A year and a half into Chinese President Xi Jinping’s rule, who he is and what he wants remains something of a mystery. At times, he has appeared to be a reformer in the mold of Deng Xiaoping; one of Xi’s first acts in office was to reenact the great reformer’s “Southern Tour,” which kicked off market reforms after the 1989 massacre at Tiananmen Square. At other times, he has appeared nostalgic for the revolutionary socialism of Mao Zedong. A few months after his trip to the south, Xi made a high-profile visit to Xibaibo, the last headquarters of the People’s Liberation Army during the Chinese Civil War and a sacred site for left-wing devotees of Mao.
Xi’s policies have been as contradictory as his image. He has launched high-profile drives to encourage private enterprise and stem corruption. But he has coupled them with a pledge to maintain the state as the “core” of the economy and a broad crackdown on political dissent. So does Xi intend to inaugurate a new era of reform that will bring China fully into the modern world, or does he intend to double down on statist authoritarian rule and revive Mao’s populist Marxism?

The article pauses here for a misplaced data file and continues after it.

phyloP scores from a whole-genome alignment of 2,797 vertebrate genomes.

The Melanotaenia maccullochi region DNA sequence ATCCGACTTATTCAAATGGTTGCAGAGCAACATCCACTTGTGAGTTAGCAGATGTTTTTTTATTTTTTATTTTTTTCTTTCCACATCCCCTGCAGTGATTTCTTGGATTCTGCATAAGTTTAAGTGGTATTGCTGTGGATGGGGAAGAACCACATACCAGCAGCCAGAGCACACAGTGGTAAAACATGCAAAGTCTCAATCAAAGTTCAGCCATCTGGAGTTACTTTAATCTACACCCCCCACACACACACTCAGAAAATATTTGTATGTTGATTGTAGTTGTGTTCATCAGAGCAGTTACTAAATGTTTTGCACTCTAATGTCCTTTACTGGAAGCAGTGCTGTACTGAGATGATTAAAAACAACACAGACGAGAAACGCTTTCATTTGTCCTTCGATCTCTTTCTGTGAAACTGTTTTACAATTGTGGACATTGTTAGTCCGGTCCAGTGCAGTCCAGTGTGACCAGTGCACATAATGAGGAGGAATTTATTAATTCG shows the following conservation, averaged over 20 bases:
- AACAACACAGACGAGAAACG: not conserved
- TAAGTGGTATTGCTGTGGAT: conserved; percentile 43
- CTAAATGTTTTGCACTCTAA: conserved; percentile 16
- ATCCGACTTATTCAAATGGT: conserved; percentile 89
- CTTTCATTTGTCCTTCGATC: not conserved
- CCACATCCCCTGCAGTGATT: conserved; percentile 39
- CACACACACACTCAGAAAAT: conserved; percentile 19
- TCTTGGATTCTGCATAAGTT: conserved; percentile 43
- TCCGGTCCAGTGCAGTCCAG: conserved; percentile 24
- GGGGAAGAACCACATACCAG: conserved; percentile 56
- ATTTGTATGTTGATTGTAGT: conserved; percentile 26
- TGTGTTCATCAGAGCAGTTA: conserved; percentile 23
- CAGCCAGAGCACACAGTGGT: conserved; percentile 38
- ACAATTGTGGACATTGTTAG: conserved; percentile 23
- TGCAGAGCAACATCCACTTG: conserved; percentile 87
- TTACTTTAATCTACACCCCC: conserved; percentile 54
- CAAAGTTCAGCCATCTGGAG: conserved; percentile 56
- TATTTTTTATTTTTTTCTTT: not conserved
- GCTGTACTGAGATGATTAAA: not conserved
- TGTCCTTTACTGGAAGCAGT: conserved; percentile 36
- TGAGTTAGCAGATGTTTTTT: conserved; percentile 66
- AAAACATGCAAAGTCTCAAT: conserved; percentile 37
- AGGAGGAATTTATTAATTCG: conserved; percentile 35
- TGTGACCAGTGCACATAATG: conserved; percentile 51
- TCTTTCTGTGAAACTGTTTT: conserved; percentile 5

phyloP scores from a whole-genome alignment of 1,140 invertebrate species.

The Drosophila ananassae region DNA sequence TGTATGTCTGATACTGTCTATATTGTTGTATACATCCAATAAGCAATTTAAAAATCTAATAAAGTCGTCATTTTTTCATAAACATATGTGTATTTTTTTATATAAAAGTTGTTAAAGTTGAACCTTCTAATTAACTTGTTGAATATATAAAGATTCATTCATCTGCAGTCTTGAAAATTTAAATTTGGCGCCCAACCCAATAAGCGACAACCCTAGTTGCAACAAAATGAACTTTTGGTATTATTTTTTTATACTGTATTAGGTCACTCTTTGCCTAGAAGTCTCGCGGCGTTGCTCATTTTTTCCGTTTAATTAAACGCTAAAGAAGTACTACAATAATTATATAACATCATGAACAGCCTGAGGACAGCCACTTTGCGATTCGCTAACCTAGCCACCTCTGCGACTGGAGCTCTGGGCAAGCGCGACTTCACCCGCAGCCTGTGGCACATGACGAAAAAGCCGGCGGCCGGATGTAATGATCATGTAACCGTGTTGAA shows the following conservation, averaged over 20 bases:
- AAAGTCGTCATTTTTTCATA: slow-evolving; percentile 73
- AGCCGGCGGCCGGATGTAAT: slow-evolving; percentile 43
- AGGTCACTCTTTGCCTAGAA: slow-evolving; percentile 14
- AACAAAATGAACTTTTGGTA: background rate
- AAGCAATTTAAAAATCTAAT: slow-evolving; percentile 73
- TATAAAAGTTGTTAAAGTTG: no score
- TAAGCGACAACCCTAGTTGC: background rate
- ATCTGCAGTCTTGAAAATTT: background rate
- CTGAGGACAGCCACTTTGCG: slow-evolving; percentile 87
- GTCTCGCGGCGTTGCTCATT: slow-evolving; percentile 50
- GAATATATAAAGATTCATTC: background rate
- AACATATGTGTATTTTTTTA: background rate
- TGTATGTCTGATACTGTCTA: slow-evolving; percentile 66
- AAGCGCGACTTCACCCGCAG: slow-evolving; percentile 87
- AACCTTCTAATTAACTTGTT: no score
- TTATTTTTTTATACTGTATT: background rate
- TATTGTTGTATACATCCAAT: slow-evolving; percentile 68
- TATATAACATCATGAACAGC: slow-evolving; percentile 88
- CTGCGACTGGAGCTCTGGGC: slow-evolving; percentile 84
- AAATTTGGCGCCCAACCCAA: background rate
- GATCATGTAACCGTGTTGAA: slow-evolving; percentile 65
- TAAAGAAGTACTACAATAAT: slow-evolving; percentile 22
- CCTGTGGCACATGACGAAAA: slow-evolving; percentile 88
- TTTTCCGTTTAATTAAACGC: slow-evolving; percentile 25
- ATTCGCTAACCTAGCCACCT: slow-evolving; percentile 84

In short, all of the above. Xi’s economic reforms and his Maoist political tendencies are both tactics in a strategy meant to preserve the one-party system by reforming it. His methods attest to his recognition of contemporary China’s biggest problems: rampant corruption, a sclerotic political system, and an economic model that is rapidly running out of steam. To address those without dismantling the system that brought him to power, Xi promises to reconcile Mao, state-owned companies, and Chinese Communist Party dominance with a dynamic and open economy. He will do so by making what he
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